| LOS ANGELES
LOS ANGELES Aug 30 From the FBI agent tripping
on acid to the action film star marrying a transsexual, the
Sunday night Showtime drama "Ray Donovan" has served up its
share of bizarre twists.
In the tale of a ruthless yet morally conflicted Hollywood
"fixer" played by Liev Schreiber, "you never know where it is
going to go," executive producer Mark Gordon says.
What the premium cable network does know is that "Ray
Donovan" - now heading into the final three episodes - will be
its biggest show in its first season. Ratings are outpacing the
current record holder, domestic terror thriller "Homeland," by
almost 40 percent.
The show already has been renewed for a second season, and
CBS Corp-owned Showtime Networks Inc has bet on "Ray Donovan" as
its next big showcase.
Popular serial killer drama "Dexter" concludes next month
after eight seasons, and "Homeland" embarks on a crucial third
season after a more lukewarm reception to season two.
"We are trying to have one anchor show each of the four
seasons of the year," said David Nevins, Showtime's
entertainment president. "I think 'Ray Donovan' has already
established itself as one of the anchors. It will probably be
our anchor in the summer for years to come."
Building a stable of strong shows is key to Showtime's
strategy of developing original programming to compete with HBO
and Netflix, which have come to be known as much for
their own productions as for running Hollywood films.
Early reviews for "Ray Donovan" were mixed, though most
critics praised Schreiber and Oscar winner Jon Voight, who plays
Ray's menacing father, Mickey, a Boston mobster jailed 20 years
for a crime he did not commit.
It's the relationship at the heart of the drama, and it's
still a mystery. Mickey wants to reconnect with his family in
Los Angeles, but the baseball-bat wielding Ray, who can fix the
worst problems for his Hollywood clientele, can't fix Mickey. He
wants him dead and viewers don't know why.
Nevins said the show draws around 5.7 million viewers each
week, either on Sunday nights or through digital recording, a
number he calls "remarkably solid."
It would be higher if not for the Time Warner Cable Inc
blackout in some major markets due to a weeks-long fee
dispute with CBS, he added.
ABOUT MEN, BY A WOMAN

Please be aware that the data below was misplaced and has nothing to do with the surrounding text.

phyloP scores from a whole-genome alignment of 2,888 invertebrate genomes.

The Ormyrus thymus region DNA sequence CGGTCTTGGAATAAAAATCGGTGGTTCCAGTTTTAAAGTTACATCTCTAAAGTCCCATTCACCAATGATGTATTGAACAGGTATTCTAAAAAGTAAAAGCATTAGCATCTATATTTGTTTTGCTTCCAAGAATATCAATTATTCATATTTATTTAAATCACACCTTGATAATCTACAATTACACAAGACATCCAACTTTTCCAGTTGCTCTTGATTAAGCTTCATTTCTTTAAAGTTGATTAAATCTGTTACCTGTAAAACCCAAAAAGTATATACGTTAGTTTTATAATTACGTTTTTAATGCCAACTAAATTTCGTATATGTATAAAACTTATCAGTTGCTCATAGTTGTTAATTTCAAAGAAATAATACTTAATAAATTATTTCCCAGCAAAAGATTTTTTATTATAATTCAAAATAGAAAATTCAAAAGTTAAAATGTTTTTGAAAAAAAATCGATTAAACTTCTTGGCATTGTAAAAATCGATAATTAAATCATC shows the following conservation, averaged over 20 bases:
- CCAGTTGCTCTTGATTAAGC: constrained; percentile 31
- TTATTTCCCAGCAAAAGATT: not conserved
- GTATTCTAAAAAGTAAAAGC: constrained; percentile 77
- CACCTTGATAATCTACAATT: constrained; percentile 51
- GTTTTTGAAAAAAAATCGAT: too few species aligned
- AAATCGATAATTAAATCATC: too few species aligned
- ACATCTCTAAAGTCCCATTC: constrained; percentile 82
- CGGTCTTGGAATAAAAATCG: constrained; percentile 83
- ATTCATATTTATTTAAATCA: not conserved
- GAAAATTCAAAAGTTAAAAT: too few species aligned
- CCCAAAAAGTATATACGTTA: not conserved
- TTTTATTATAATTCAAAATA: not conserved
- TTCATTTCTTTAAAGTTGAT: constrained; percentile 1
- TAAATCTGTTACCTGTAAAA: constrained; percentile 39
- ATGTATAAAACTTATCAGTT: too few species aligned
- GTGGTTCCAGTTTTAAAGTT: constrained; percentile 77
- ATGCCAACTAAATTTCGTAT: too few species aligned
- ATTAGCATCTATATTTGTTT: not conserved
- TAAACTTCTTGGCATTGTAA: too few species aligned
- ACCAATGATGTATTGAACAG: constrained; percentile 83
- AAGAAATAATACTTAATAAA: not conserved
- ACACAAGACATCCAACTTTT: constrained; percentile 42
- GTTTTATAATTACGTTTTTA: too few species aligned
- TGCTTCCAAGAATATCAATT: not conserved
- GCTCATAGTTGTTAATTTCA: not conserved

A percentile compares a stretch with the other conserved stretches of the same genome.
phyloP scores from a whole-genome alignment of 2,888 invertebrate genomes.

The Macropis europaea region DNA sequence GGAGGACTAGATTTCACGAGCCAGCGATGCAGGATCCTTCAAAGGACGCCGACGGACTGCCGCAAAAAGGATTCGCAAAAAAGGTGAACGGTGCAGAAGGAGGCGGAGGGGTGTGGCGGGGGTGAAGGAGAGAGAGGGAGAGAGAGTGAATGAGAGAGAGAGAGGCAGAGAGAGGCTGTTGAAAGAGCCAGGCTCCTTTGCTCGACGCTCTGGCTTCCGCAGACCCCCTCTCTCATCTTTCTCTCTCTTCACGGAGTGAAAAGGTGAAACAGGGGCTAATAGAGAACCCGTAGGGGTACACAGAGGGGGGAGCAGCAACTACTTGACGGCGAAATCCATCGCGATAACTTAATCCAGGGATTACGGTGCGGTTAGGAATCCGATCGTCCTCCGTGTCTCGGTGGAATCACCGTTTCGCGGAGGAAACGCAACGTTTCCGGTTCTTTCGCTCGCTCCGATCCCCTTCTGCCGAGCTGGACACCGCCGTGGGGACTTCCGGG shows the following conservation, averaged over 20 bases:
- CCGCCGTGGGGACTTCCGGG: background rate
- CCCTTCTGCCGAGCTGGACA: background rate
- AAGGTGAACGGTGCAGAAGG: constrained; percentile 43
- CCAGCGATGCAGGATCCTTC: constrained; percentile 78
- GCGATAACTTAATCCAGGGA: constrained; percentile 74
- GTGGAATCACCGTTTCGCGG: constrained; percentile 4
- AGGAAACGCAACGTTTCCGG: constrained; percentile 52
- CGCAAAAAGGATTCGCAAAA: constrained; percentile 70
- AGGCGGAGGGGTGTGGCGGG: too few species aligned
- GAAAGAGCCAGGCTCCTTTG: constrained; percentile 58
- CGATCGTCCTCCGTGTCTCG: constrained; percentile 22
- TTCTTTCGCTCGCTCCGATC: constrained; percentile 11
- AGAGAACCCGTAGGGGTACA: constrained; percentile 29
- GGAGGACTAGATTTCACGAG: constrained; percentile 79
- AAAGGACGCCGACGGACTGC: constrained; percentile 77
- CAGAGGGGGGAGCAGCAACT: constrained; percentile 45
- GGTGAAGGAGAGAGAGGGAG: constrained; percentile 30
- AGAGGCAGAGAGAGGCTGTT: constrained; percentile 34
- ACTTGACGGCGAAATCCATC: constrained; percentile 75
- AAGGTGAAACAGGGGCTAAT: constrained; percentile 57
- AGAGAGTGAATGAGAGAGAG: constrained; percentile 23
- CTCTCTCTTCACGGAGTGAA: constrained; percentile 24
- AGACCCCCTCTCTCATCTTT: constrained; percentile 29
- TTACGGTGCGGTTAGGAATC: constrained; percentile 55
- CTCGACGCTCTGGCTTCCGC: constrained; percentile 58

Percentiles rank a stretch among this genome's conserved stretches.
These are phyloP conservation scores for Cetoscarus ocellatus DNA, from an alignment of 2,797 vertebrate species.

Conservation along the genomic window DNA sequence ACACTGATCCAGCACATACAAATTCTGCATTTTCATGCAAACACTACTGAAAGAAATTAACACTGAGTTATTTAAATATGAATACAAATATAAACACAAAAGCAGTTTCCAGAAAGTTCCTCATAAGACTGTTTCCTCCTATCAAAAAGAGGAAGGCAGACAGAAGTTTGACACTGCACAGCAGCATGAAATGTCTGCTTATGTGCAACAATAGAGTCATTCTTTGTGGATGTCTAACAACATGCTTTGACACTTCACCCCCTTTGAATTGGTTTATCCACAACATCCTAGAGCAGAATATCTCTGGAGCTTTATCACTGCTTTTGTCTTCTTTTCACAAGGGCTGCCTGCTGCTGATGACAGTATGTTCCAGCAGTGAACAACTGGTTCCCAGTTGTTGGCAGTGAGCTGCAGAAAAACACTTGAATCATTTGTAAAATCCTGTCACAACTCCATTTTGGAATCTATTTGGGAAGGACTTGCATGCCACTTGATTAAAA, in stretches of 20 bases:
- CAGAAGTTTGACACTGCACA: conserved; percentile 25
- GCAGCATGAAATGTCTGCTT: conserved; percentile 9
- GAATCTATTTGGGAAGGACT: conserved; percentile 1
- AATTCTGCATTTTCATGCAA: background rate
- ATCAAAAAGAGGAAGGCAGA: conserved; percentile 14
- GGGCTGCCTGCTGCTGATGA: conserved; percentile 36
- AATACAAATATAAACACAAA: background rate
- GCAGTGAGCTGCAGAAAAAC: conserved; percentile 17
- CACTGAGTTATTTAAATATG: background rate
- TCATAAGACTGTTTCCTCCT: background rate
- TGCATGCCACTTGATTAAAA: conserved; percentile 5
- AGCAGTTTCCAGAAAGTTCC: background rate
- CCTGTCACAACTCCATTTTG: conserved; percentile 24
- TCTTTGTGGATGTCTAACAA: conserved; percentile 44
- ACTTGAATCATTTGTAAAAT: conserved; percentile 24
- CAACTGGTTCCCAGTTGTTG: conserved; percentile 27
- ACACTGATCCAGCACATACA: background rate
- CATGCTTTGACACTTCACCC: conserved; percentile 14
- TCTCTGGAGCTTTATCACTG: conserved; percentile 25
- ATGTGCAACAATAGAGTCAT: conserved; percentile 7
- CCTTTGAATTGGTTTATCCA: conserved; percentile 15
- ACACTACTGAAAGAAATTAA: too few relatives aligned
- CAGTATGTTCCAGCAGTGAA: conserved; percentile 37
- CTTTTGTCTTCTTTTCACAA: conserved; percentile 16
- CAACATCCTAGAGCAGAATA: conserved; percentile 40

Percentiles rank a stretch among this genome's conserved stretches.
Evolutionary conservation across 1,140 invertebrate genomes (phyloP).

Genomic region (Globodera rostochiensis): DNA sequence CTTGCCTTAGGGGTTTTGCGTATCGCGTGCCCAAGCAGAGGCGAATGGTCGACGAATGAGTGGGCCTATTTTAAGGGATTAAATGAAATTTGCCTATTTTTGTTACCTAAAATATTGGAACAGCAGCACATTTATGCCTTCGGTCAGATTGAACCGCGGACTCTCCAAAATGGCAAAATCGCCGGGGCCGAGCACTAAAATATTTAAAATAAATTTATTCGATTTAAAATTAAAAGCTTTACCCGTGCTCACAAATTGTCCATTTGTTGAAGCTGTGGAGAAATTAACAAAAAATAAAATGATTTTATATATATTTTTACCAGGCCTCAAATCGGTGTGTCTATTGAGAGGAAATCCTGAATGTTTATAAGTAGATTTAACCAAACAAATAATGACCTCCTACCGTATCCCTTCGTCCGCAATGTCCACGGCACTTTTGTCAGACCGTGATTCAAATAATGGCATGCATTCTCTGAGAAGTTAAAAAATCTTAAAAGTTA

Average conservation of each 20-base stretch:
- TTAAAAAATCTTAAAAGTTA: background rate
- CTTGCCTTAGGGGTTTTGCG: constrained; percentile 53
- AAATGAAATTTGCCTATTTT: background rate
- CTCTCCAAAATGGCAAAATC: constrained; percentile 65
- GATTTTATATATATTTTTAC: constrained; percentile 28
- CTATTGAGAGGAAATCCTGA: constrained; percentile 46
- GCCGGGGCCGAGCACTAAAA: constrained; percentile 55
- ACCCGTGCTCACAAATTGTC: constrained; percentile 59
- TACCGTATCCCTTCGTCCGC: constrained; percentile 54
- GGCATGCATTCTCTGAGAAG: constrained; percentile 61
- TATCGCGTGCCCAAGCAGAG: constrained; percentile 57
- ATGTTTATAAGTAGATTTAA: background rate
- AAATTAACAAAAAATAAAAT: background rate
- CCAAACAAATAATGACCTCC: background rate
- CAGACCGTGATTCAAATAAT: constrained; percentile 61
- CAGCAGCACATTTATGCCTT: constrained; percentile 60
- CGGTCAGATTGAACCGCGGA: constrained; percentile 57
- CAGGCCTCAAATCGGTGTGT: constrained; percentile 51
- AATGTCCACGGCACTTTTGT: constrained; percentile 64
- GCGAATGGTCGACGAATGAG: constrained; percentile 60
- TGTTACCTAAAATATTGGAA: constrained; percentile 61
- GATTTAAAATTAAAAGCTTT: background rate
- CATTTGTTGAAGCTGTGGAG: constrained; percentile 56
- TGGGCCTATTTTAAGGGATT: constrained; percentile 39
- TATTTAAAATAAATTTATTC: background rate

Women, it turns out, are showing keen interest in the show,
which was created and is written by a woman, Ann Biderman.
"You've got very interesting moments of male psychology
written interestingly by a woman, and I think that true look at
the way men think and approach the world is fascinating to
women," Nevins said.
Gordon, a TV and film producer behind hit network shows like
ABC's "Grey's Anatomy," paired up with Biderman for his first
premium cable production.
After Showtime accepted the pitch, they spent months
developing the "Ray Donovan" script, finding the director and
casting the show.
It took a "very long time" to convince Schreiber to play
Ray, he said.
"We had the time to do it right," said Gordon, a benefit of
working for a network that does not need to heed the accelerated
schedules of broadcast and commercial TV networks because of
For Gordon and Nevins, the unpredictability of the "Ray
Donovan" storyline and the character of Ray is key not only to
the show, but also to Showtime's profile.
"There's a place on television for comfort TV. I don't think
they come to Showtime for comfort," Nevins said. "Our shows are
challenging, subversive and unpredictable."
Eric Deggans, TV critic at the Tampa Bay Times, said he
likes Voight's and Schreiber's performances, but believes the
show's meandering storylines can be problematic for retaining
"I don't know if that is because they are moving so slowly
or if it's because the storylines are not compelling," he said.
Final episodes will answer questions like why Ray hates his
father, and Nevins says he believes the show will end up being
different from anything people have seen on TV.
"'Ray Donovan' I think comes in with a group with
'Homeland,' with 'Masters of Sex,' with 'Shameless' that I think
are taking us to a new level," Nevins said. "Only history will
tell if it has the long-term impact that the 'The Sopranos' has